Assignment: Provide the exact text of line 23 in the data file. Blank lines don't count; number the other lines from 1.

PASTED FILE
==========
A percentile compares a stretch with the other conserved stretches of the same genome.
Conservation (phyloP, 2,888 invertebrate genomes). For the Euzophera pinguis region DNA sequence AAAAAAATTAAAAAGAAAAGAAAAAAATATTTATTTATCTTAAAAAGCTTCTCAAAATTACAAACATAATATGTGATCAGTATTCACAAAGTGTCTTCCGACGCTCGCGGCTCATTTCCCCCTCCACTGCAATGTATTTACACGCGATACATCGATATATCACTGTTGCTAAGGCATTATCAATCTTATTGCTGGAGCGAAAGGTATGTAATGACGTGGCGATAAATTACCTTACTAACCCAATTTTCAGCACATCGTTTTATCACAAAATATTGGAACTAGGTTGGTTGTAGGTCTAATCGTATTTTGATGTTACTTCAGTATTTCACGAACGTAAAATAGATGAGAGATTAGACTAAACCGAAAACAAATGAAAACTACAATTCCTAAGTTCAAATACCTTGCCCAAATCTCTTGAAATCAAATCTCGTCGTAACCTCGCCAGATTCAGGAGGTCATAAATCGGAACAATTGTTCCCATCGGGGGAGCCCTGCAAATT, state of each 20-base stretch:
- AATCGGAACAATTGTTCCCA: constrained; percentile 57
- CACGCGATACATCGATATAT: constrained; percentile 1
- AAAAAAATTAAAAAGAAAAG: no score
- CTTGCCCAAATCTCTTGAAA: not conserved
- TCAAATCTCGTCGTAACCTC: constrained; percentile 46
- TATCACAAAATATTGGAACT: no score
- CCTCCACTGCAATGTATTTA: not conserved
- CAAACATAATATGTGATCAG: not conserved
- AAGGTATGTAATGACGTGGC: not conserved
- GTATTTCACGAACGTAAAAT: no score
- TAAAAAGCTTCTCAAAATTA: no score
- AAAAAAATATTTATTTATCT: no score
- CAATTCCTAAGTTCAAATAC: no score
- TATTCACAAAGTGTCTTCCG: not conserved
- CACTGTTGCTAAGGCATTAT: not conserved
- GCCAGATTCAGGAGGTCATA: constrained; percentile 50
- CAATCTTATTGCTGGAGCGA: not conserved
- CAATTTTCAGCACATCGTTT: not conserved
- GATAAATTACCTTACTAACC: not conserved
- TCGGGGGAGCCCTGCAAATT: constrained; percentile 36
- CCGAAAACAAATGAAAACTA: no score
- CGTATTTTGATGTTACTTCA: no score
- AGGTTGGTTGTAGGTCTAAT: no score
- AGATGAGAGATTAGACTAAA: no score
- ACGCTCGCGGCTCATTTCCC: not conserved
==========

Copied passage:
- CCGAAAACAAATGAAAACTA: no score